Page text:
This post was originally published on Forbes by Shehan Chandrasekera on March 16, 2020
The first quarter of 2020 has been one-of-a-kind. What started as business as usual morphed into unprecedented times with the growth of corona virus. Despite the distraction caused by the virus, there were some noteworthy events occurred in this quarter in the cryptocurrency tax space.
De Minimis Exemption for Cryptocurrency
The Virtual Currency Fairness Act was introduced to the House on January 6, 2020. This bill includes a de minimis exemption of up to $200 of capital gains for personal cryptocurrency transactions. Essentially, this would allow cryptocurrency users to buy the proverbial cup of coffee without having to calculate their taxes on the transaction. This was well received among crypto enthusiasts. Making small personal cryptocurrency transactions nontaxable is a great initiative to promote cryptocurrency usage as a medium of exchange for every day use as opposed to a speculative asset.
It’s hotly debated how to report staking income for tax purposes. Experts take different positions as to the type and timing of income. In the absence of any tax guidance, it could be argued that staking rewards are taxed similar to rental income, at the time of the receipt. Meanwhile, some experts argue that staking rewards should NOT be taxed at the time of receipt; rather they should be taxed only when they are disposed of. The controversy in this area seems to be an ongoing discussion in the crypto tax community.
Organizations Seek More Clarity
These letters demanded more clarity on tax treatment for various types of cryptocurrency transactions such as airdrops, forks, as well as timing of income recognition and valuation challenges.
On February 12, 2020, the Government Accountability Office (GAO) published the “Virtual Currencies: Additional Information Reporting and Clarified Guidance Could Improve Tax Compliance (GAO-20-188)” report after analyzing IRS’s efforts in the crypto tax compliance space. The GAO reviewed IRS forms and interviewed various stakeholders such as IRS officials, FinCEN, other federal agencies, tax practitioners, and crypto exchanges to produce this report. The GAO pointed out that 2019 FAQs issued by the IRS may not be binding and demanded the service to strengthen information reporting standards and provide more clarity on Foreign Account Tax Compliance Act (FATCA) reporting. This report also asked FinCEN to provide clear guidance on FBAR filing requirements for cryptocurrency users.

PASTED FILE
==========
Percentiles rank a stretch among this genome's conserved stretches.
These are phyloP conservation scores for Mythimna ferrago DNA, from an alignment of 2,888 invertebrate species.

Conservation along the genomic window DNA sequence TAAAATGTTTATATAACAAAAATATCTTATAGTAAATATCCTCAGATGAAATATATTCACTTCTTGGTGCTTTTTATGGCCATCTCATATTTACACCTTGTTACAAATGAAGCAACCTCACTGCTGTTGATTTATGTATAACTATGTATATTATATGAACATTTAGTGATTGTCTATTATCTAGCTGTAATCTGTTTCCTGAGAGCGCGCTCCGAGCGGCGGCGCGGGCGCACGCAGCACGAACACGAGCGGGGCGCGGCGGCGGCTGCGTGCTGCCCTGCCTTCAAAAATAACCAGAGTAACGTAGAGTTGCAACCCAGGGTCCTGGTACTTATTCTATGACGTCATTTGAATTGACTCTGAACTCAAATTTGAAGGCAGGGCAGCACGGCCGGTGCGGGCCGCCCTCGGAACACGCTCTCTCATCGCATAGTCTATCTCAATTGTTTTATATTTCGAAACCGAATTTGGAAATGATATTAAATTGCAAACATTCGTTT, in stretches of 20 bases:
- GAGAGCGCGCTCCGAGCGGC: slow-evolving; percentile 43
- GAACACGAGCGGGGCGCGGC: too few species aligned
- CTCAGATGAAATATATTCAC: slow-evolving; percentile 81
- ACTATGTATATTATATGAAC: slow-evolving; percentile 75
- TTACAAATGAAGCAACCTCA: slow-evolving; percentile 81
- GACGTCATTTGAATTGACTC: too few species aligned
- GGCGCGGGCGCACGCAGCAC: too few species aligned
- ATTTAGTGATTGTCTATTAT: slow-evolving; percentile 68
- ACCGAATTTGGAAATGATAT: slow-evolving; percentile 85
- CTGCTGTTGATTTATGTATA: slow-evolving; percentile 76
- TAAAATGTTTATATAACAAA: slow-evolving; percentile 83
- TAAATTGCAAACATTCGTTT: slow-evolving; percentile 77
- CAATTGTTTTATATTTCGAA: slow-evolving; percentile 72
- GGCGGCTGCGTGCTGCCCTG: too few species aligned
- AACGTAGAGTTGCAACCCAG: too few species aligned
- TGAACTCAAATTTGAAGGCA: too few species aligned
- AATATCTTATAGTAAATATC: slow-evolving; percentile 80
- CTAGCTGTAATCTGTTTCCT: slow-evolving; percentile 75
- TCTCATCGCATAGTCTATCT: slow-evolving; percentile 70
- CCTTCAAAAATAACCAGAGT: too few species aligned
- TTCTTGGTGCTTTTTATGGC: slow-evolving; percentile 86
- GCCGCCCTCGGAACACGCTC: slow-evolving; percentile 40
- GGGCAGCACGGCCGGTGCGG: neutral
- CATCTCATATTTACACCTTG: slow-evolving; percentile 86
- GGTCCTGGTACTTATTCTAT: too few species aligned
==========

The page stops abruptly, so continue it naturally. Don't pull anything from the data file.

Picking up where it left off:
Gaming Tokens Controversy
Until early February, gaming tokens such as Robux and V-bucks were also considered to be virtual currencies per the IRS website “What is Virtual Currency” section. The IRS added and suddenly deleted this guidance from their website raising many eyebrows in the tax space. If it had stood, this guidance would have subjected millions of parents to calculate taxes on their childrens’ online video gaming habits to the same degree of detail that American taxpayers have to take with their cryptocurrency tax reporting. After many legitimate questions were raised by the public and the media on this matter, the service removed gaming tokens from the definition of virtual currency on the IRS website.
2019 Schedule 1
For the first time ever, millions of US taxpayers had to start answering the “crypto question” on the IRS Schedule 1. The question asks “At any time during 2019, did you receive, sell, send, exchange, or otherwise acquire any financial interest in any virtual currency?”
IRS Virtual Currency Tax Summit
On March 3, 2020, the IRS held an invite-only Virtual Currency Summit at the IRS headquarters in Washington, DC. This event included stakeholders in the crypto community such as exchanges, crypto tax software companies (including CoinTracker), tax practitioners and crypto advocacy groups. This was the first of its kind and showed the service’s effort to learn more about the intricacies of the crypto compliance industry.
Extended Tax Deadlines
As we came closer to the end of this quarter, COVID-19 lockdowns started affecting everyones’ day-to-day lives. In order to provide tax relief during this difficult time, the US Department of the Treasury and the IRS extended both the tax filing and payment deadlines to July 15, 2020. This offered cryptocurrency taxpayers much needed relief when it comes to paying their taxes. This is the first time in the US history this has happened.
In conclusion, Q1 2020 revealed that the IRS has started showing some notable steps towards improving cryptocurrency tax compliance. Although these efforts have been somewhat slowed by COVID-19 crisis, it’s clear that the service will actively look into the cryptocurrency space as the situation returns to normal.
Disclaimer: this post is informational only and is not intended as tax advice. For tax advice, please consult a tax professional. Reach out to us @cointracker